While I toured, I met and worked with other cabaret artists and because of those connections and the word of mouth they inspired, my work has been presented around the world, AND these connections are priceless. Watching other cabaret artists from around the world work and express themselves has helped my work evolve and the boundaries for what I believe I can try and accomplish have literally disappeared.
I found these relationships ENDLESSLY inspiring.
I believe that international collaboration is so important for cabaret to evolve in Canada...and that evolution will not happen if we don’t recognize the talent and hard work of our own artists and introduce them to other international artists. I remember talking to a cabaret artist in Edinburgh who said she didn’t think that there was a cabaret scene in Canada...let alone artists of note.
Shocking...and a bit cheeky, to say the least.
Now, I know there are many art forms in Canada...that need funding...that need support...but cabaret is a place where you can raise yourself don’t need someone to produce you, you can produce can produce your own vision...your own art. The cabaret artist is almost totally in charge for good or ill and learns to trust their own instincts and visions...and become a creator with no bounds.
Imagine what these artists could accomplish if they began when they were very young.
I believe cabaret can be the place where Canada’s next great artists can be fostered and found. 
When I meet and talk with cabaret artists from different countries, they began their work in their teens and early twenties...because they found a community to work in and a future in their art form and business. Their communities in the UK, Australia or the United States,  were created and flourished because many young artists saw what they could achieve as cabaret artists if they worked hard and long. 
That their work would be recognized on it's merits in their own country.
I know that not everyone loves or even likes cabaret as I do...but, I ask the Canadian presenters and the movers and shakers that are adding cabaret to their festivals and line ups...if you are featuring cabaret...consider featuring some Canadian artists as well.
I wish this for Canada...I know there are many other things in our country that need to be taken care of...but I, myself, am going to continue to focus on that. 
I am not saying that Luminato should NOT have Taylor Mac, Bridget Everett or Joey Ariasthey absolutely should!! Our artists should run out and see them if they can. It is amazing that cabaret is being featured at all....but Luminato, would you please consider picking a couple people from the list above to round out the groupif not this year, then they can connect with, work with and/or be featured along side the New York City or international  cabaret artists and breed collaboration and innovation.
It would be one giant step forward.
Peace out.

Sunday, March 08, 2015

The word "fat" and the people who wield it, need to f**k off.


“The reason these people do not want to see a fat body in a bikini is because traditionally, that garment is something a woman earns by proving herself attractive enough to exist.” - Jenny Trout
I have had a number of epiphanies so far in this life time. AND not all of my BIG life discoveries have been good news...
But a couple of days ago I had a rather huge epiphany. And I will NOT make the joke  around the words “big” and “huge” that would actually (for some) work really well right here...I will not...don’t worry, I am not leaving you out in the cold, you will see what I mean as you go on.
That fateful day I read an article posted on Facebook, written by a lady named Jenny Trout.
The title of the article was: What Happened When This Fat Woman Wore A Bikini...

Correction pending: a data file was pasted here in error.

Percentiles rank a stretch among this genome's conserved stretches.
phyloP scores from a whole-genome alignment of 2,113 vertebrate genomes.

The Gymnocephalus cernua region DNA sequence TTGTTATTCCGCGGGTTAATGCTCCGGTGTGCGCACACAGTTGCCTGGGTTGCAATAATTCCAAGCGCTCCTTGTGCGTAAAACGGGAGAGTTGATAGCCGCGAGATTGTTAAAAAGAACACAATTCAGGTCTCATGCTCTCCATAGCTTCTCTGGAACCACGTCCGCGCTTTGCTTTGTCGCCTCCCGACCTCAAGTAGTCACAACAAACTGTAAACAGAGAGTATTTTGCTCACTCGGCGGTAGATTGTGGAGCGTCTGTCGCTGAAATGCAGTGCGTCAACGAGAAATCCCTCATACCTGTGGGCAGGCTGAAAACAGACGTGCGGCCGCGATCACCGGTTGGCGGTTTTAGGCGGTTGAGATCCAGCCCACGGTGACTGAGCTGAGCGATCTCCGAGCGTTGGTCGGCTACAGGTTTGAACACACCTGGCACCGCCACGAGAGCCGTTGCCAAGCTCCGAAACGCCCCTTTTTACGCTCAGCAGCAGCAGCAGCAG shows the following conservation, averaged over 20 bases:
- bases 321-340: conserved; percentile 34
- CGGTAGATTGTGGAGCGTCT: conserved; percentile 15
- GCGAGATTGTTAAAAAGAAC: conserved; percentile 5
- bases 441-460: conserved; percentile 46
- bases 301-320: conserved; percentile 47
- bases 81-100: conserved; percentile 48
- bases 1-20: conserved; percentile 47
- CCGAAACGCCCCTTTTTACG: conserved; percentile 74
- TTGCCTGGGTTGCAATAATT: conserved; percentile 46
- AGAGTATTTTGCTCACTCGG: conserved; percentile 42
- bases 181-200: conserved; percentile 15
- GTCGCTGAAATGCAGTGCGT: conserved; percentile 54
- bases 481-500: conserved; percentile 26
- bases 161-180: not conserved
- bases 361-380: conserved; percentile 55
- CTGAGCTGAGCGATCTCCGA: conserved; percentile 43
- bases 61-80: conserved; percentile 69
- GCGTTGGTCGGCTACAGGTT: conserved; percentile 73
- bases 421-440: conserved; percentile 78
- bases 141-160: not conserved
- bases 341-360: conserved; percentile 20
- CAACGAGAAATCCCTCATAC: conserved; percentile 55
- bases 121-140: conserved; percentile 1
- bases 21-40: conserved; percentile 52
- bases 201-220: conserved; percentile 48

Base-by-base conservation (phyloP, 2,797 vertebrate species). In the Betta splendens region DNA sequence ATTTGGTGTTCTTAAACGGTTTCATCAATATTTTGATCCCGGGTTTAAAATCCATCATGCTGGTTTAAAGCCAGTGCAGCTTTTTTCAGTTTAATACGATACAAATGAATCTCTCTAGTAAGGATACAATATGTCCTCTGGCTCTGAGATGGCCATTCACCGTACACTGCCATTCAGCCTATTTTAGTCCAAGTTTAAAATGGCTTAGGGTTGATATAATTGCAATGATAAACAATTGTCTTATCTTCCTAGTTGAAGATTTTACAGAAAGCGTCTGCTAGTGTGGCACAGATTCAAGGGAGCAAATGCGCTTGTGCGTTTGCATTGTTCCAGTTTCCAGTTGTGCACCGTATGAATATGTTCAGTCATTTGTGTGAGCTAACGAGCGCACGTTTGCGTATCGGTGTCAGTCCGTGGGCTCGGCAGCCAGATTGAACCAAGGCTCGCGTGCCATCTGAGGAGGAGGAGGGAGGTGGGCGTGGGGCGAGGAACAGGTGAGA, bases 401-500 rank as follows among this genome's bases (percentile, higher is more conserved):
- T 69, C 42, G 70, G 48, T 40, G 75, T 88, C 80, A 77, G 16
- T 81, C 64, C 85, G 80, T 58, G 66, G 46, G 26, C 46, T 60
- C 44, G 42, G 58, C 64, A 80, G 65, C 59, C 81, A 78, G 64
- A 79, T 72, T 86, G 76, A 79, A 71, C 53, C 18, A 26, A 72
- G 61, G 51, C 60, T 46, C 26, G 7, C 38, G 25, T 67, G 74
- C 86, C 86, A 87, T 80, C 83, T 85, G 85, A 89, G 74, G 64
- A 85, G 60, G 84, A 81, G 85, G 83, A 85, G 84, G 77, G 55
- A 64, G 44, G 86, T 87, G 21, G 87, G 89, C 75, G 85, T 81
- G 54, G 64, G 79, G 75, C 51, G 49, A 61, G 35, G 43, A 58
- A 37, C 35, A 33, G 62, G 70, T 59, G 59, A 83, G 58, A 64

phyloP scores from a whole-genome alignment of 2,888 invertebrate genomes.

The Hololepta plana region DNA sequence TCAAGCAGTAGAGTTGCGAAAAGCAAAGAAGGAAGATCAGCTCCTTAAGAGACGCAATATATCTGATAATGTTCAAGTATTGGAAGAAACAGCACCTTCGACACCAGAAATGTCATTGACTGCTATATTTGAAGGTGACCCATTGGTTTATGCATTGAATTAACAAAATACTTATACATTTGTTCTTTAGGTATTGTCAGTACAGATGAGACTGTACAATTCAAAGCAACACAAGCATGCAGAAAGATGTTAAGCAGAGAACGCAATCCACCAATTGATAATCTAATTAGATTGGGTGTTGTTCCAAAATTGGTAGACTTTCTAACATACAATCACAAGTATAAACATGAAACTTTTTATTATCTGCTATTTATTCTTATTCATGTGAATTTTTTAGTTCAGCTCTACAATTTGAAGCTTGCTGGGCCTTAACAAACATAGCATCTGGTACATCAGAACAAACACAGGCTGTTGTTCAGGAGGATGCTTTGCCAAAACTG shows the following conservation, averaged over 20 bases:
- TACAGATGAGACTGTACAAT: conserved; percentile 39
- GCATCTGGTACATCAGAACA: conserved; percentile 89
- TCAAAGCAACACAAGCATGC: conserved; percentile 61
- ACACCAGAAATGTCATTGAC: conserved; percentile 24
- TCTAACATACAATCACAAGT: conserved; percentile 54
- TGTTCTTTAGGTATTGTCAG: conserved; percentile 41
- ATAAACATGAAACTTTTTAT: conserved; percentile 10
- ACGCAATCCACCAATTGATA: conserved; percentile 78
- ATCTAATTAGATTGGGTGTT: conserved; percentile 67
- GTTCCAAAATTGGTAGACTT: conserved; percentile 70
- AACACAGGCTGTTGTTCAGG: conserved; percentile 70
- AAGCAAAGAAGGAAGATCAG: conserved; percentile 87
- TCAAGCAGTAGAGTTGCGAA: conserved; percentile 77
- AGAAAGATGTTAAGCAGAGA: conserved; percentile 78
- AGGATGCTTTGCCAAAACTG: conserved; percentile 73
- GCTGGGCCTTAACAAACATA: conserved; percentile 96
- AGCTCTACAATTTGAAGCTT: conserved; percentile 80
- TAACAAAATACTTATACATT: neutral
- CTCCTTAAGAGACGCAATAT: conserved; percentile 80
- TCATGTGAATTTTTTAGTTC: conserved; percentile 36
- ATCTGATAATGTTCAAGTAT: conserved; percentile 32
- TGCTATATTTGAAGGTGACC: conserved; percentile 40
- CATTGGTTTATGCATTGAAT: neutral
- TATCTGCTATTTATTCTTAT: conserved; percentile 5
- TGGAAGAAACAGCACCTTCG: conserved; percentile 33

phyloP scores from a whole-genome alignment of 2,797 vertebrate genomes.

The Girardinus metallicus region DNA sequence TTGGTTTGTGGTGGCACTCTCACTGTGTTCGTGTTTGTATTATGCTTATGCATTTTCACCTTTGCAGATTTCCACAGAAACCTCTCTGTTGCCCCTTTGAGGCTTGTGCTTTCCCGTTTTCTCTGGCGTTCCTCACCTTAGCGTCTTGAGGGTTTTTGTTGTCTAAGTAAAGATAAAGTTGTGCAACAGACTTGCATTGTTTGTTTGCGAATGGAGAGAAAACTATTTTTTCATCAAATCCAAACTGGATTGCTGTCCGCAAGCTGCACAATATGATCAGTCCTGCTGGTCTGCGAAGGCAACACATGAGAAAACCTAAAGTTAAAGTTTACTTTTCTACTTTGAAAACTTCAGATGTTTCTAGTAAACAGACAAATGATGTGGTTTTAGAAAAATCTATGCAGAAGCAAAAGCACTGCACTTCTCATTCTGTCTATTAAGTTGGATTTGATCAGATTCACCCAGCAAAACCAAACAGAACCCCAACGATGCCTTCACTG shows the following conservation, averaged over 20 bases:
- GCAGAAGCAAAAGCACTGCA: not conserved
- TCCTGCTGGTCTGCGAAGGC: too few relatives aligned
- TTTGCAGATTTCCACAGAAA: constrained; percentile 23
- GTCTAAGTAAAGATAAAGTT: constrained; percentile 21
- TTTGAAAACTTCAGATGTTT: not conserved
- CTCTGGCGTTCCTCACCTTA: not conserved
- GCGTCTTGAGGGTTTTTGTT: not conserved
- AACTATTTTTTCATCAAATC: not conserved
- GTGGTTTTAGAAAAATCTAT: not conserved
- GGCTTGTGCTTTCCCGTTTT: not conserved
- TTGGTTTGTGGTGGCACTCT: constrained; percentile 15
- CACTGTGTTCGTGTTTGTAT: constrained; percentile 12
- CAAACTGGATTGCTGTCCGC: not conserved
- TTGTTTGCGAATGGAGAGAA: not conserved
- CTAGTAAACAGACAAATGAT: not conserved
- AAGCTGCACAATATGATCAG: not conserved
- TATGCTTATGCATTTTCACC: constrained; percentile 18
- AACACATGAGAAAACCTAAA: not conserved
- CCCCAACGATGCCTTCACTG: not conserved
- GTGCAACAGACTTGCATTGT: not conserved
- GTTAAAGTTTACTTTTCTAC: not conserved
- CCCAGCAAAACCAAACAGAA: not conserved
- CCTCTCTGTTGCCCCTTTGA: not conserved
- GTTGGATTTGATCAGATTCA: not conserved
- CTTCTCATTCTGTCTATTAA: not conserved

I almost didn’t read it simply because of the title. I hate the word “fat”. I hate the power it has...over me...and over is a strong, negative, conversation ending OR STARTING fucking word.
Usually wielded in terribly shitty ways.
Not many people have ever used the word “fat” to compliment a person...unless they  are being extremely passive aggressive.
AND I have seen this happen.
I have written about this topic a number of times...but this time...this time I really felt the upcoming epiphany.
I will say now what I say every once in a while when pressed.
I have been many sizes in this life...and...if I am lucky enough to live a long life...which I hope to, as I get a clean bill of health every year at my physical (for some reason I feel the need to say that here) ...expect to probably be many more sizes as I grow older.
I was never the kind of gal who stayed in the same 5 pounds either way.
Much to the chagrin of my doctor and a lot of people I don’t really know...and some I will never probably meet.
And it not a crime.
THIS was my epiphany. 

It is NOT a crime to be big.

This concept...this idea...this epiphany...well, I know, it seems pretty obvious.
BUT to some people...some people seem to feel that it IS a be a big person.
I WILL NOT say fat.
Will not.
I am not sure if you know BUT the aforementioned “some people” are really concerned about what others weigh. It is a big topic of conversation online and off. People who have no business sticking their noses in the business of others feel that it is their job (and, you betcha, well within their rights) to “help you” by telling you how unhealthy you are, that you are setting a bad example for young people, that you are going to have a heart attack, or that “maybe you would like to skip dessert”.
Last month, someone I had JUST met told me to “make sure you get something healthy” as a ran into a corner store. Can you fucking believe that? And, though I know who I am, I love who I am...I strive to love myself whatever way I first feeling was shame.
And I hate that SHAME was my first feeling. NOT anger...which came right after,  don’t you worry. This person just sat there, like they were fully justified to say this to me. The group we were with just shut up.
I turned and I said, “What the fuck did you just say to me?”
And they said the same thing...again.
This world is something.
(I paused here for a week....)
I had to put this piece...this writing down, in the recesses of my computer for almost a week..I almost did not write made me too...too...too everything.